Road trip to Northern Yukon, around July.
I’ve ruined too many paintings at the very end by not knowing when stop and take a “Time Out”.
So if you’ve just spent a big chunk of time finicking with a detailed painting, and you find yourself getting tired, my advice is STEP AWAY FROM THE PAINTING. Back off, and just walk away.
Instead, warm down by quickly doing another small sketch. Pick a reasonable size (6″ x 8 “) that you can do within 30-40 minutes. And then just go nuts and let the paint fly. (Who cares how it turns out?)
I like to do this towards the end of the art class. (I find I especially get in the “Zone” in the last 10 minutes, when people are packing up and getting ready to leave.) It drives some of my classmates nuts.
Here’s an example of one I did in just under 30 minutes:
Try it. You might surprise yourself. There are times I found my “Quickie” painting turned out better than my “Serious One”.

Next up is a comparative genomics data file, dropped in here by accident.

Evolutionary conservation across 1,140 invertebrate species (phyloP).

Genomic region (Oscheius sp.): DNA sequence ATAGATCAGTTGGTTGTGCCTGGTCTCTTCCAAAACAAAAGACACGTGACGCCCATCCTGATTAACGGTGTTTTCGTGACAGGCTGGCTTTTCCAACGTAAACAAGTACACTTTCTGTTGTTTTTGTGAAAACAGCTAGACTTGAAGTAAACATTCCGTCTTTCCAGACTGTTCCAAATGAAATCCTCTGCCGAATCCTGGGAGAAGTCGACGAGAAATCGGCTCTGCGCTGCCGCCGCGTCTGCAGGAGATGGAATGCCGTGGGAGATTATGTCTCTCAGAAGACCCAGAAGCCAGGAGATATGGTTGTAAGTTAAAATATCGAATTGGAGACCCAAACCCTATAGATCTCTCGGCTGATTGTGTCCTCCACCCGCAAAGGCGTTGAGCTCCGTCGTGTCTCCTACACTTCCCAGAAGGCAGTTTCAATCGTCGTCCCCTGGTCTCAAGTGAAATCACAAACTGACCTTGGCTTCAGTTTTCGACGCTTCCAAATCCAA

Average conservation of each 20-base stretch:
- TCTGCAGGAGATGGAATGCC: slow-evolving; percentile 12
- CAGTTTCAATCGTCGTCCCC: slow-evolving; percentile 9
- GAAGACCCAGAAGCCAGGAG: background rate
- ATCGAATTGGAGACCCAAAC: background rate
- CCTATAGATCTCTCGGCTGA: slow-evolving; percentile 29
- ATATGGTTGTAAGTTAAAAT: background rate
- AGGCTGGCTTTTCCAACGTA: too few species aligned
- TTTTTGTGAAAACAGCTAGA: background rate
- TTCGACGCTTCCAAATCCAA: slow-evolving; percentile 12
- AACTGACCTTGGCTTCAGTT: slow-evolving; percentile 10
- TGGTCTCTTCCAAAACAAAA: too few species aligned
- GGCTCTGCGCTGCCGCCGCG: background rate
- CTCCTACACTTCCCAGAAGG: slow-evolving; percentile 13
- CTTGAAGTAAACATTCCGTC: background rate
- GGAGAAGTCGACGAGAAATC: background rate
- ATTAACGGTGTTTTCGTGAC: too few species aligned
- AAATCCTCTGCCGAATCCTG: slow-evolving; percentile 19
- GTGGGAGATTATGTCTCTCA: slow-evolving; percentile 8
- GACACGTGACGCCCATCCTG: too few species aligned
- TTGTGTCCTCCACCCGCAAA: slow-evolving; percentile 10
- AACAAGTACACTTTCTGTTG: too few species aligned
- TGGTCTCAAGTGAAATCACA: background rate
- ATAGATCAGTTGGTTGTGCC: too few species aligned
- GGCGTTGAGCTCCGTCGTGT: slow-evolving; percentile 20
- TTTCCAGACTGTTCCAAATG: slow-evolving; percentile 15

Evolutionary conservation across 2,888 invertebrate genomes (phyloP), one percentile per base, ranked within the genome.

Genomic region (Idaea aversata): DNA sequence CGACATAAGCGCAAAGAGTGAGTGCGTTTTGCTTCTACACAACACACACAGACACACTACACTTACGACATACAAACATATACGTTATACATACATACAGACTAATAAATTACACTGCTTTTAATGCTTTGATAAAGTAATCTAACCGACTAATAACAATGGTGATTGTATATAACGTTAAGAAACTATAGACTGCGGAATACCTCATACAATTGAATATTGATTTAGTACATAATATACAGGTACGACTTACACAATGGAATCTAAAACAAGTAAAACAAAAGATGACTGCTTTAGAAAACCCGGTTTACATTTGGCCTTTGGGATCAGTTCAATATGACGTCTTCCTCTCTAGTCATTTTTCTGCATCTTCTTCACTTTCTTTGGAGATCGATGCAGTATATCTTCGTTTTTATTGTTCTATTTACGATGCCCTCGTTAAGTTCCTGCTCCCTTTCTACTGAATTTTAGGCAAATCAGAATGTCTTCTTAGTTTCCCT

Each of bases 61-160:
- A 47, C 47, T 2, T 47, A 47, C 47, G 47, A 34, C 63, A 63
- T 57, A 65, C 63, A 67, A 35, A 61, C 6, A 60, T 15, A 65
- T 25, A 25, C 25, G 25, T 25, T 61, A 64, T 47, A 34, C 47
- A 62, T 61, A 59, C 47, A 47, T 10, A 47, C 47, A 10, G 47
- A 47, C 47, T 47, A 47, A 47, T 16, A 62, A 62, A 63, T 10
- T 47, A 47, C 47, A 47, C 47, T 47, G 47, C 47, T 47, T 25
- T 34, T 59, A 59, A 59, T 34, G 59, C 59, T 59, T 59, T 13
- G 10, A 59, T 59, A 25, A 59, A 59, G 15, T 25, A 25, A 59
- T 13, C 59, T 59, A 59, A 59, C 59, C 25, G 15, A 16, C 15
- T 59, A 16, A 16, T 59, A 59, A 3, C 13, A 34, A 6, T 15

Not all of my paintings are “masterpieces”.
I did this one in art class a few years ago. After it was done, I realized that I had gotten the perspective of the house wrong, and my teacher agreed. And since this was watercolor, I couldn’t erase my mistakes. The painting was a dud.
To make matters worse, another student (who actually was a terrible painter) gleefully kept pointing out to the class that she knew my painting was wrong, that she told me so, again and again, but I wouldn’t listen to her, etc. etc. The woman just would not shut up.
I wanted to smack that witch, but I bit my tongue. Instead, I decided to set fire to my house. After all, I might as well get some amusement out of it.
Everyone loved the burning house, (except the witch, of course).